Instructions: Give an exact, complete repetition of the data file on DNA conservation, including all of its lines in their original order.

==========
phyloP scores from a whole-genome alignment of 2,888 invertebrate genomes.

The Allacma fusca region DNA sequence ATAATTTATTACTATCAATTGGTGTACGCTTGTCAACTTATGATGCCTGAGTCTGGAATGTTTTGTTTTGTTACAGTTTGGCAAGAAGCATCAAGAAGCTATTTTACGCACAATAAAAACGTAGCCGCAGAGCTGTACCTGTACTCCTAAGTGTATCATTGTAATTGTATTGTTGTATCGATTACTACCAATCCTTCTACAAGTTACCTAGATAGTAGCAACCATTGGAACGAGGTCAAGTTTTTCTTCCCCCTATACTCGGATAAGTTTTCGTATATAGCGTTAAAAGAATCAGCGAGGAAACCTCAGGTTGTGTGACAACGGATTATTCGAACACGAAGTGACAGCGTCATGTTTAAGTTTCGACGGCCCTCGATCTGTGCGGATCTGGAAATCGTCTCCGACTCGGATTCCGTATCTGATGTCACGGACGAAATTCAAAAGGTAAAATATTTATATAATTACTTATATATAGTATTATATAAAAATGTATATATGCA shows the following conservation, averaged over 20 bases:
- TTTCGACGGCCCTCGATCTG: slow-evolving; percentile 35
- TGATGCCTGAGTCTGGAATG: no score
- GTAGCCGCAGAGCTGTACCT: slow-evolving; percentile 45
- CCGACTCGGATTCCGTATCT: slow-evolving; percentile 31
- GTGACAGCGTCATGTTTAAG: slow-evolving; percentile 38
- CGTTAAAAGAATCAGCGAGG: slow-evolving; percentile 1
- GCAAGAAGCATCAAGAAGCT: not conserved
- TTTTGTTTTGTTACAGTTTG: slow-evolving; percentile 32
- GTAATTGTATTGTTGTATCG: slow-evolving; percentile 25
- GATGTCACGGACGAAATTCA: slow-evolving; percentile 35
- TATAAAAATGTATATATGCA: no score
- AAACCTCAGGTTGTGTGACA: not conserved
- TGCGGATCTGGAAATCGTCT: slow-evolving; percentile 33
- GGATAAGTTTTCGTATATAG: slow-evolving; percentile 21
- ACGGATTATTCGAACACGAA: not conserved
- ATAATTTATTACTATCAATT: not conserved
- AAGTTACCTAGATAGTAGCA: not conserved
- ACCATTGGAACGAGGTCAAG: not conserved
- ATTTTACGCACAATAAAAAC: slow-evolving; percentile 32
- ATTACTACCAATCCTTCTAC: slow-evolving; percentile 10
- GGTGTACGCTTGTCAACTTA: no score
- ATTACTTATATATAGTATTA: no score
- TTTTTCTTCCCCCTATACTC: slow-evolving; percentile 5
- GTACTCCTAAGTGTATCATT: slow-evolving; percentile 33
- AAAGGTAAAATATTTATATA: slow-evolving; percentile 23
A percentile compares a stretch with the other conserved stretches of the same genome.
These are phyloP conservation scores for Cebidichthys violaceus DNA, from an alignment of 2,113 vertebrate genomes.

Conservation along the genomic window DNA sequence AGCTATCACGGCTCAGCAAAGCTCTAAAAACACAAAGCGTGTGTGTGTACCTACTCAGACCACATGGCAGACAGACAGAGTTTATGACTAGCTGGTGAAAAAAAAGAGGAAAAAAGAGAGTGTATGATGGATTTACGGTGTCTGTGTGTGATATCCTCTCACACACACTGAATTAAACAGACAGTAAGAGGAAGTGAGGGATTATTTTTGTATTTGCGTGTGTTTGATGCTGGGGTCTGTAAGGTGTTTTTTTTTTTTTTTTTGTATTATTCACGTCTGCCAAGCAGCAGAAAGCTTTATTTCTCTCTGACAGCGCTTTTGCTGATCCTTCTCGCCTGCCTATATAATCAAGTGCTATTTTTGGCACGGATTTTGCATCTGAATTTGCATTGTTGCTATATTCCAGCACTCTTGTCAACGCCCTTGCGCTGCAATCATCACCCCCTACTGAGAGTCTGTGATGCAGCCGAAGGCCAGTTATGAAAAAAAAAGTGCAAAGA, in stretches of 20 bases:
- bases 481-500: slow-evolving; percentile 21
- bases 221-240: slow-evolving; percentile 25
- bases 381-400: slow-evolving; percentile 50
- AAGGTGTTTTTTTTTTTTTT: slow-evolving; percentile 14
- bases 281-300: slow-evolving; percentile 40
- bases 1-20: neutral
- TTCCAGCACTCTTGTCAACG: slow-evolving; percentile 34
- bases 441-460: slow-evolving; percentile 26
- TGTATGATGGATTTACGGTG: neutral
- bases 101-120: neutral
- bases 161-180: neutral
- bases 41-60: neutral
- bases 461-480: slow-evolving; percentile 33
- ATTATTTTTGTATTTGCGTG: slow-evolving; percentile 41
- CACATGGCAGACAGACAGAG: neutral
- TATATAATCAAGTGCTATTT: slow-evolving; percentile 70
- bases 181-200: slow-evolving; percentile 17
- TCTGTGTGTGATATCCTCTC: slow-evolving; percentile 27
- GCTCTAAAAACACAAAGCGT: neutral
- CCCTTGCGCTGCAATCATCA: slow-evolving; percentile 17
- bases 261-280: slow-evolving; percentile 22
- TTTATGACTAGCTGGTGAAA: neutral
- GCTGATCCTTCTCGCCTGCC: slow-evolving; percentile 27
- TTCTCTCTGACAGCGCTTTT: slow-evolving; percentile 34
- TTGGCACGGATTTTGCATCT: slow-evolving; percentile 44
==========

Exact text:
phyloP scores from a whole-genome alignment of 2,888 invertebrate genomes.

The Allacma fusca region DNA sequence ATAATTTATTACTATCAATTGGTGTACGCTTGTCAACTTATGATGCCTGAGTCTGGAATGTTTTGTTTTGTTACAGTTTGGCAAGAAGCATCAAGAAGCTATTTTACGCACAATAAAAACGTAGCCGCAGAGCTGTACCTGTACTCCTAAGTGTATCATTGTAATTGTATTGTTGTATCGATTACTACCAATCCTTCTACAAGTTACCTAGATAGTAGCAACCATTGGAACGAGGTCAAGTTTTTCTTCCCCCTATACTCGGATAAGTTTTCGTATATAGCGTTAAAAGAATCAGCGAGGAAACCTCAGGTTGTGTGACAACGGATTATTCGAACACGAAGTGACAGCGTCATGTTTAAGTTTCGACGGCCCTCGATCTGTGCGGATCTGGAAATCGTCTCCGACTCGGATTCCGTATCTGATGTCACGGACGAAATTCAAAAGGTAAAATATTTATATAATTACTTATATATAGTATTATATAAAAATGTATATATGCA shows the following conservation, averaged over 20 bases:
- TTTCGACGGCCCTCGATCTG: slow-evolving; percentile 35
- TGATGCCTGAGTCTGGAATG: no score
- GTAGCCGCAGAGCTGTACCT: slow-evolving; percentile 45
- CCGACTCGGATTCCGTATCT: slow-evolving; percentile 31
- GTGACAGCGTCATGTTTAAG: slow-evolving; percentile 38
- CGTTAAAAGAATCAGCGAGG: slow-evolving; percentile 1
- GCAAGAAGCATCAAGAAGCT: not conserved
- TTTTGTTTTGTTACAGTTTG: slow-evolving; percentile 32
- GTAATTGTATTGTTGTATCG: slow-evolving; percentile 25
- GATGTCACGGACGAAATTCA: slow-evolving; percentile 35
- TATAAAAATGTATATATGCA: no score
- AAACCTCAGGTTGTGTGACA: not conserved
- TGCGGATCTGGAAATCGTCT: slow-evolving; percentile 33
- GGATAAGTTTTCGTATATAG: slow-evolving; percentile 21
- ACGGATTATTCGAACACGAA: not conserved
- ATAATTTATTACTATCAATT: not conserved
- AAGTTACCTAGATAGTAGCA: not conserved
- ACCATTGGAACGAGGTCAAG: not conserved
- ATTTTACGCACAATAAAAAC: slow-evolving; percentile 32
- ATTACTACCAATCCTTCTAC: slow-evolving; percentile 10
- GGTGTACGCTTGTCAACTTA: no score
- ATTACTTATATATAGTATTA: no score
- TTTTTCTTCCCCCTATACTC: slow-evolving; percentile 5
- GTACTCCTAAGTGTATCATT: slow-evolving; percentile 33
- AAAGGTAAAATATTTATATA: slow-evolving; percentile 23
A percentile compares a stretch with the other conserved stretches of the same genome.
These are phyloP conservation scores for Cebidichthys violaceus DNA, from an alignment of 2,113 vertebrate genomes.

Conservation along the genomic window DNA sequence AGCTATCACGGCTCAGCAAAGCTCTAAAAACACAAAGCGTGTGTGTGTACCTACTCAGACCACATGGCAGACAGACAGAGTTTATGACTAGCTGGTGAAAAAAAAGAGGAAAAAAGAGAGTGTATGATGGATTTACGGTGTCTGTGTGTGATATCCTCTCACACACACTGAATTAAACAGACAGTAAGAGGAAGTGAGGGATTATTTTTGTATTTGCGTGTGTTTGATGCTGGGGTCTGTAAGGTGTTTTTTTTTTTTTTTTTGTATTATTCACGTCTGCCAAGCAGCAGAAAGCTTTATTTCTCTCTGACAGCGCTTTTGCTGATCCTTCTCGCCTGCCTATATAATCAAGTGCTATTTTTGGCACGGATTTTGCATCTGAATTTGCATTGTTGCTATATTCCAGCACTCTTGTCAACGCCCTTGCGCTGCAATCATCACCCCCTACTGAGAGTCTGTGATGCAGCCGAAGGCCAGTTATGAAAAAAAAAGTGCAAAGA, in stretches of 20 bases:
- bases 481-500: slow-evolving; percentile 21
- bases 221-240: slow-evolving; percentile 25
- bases 381-400: slow-evolving; percentile 50
- AAGGTGTTTTTTTTTTTTTT: slow-evolving; percentile 14
- bases 281-300: slow-evolving; percentile 40
- bases 1-20: neutral
- TTCCAGCACTCTTGTCAACG: slow-evolving; percentile 34
- bases 441-460: slow-evolving; percentile 26
- TGTATGATGGATTTACGGTG: neutral
- bases 101-120: neutral
- bases 161-180: neutral
- bases 41-60: neutral
- bases 461-480: slow-evolving; percentile 33
- ATTATTTTTGTATTTGCGTG: slow-evolving; percentile 41
- CACATGGCAGACAGACAGAG: neutral
- TATATAATCAAGTGCTATTT: slow-evolving; percentile 70
- bases 181-200: slow-evolving; percentile 17
- TCTGTGTGTGATATCCTCTC: slow-evolving; percentile 27
- GCTCTAAAAACACAAAGCGT: neutral
- CCCTTGCGCTGCAATCATCA: slow-evolving; percentile 17
- bases 261-280: slow-evolving; percentile 22
- TTTATGACTAGCTGGTGAAA: neutral
- GCTGATCCTTCTCGCCTGCC: slow-evolving; percentile 27
- TTCTCTCTGACAGCGCTTTT: slow-evolving; percentile 34
- TTGGCACGGATTTTGCATCT: slow-evolving; percentile 44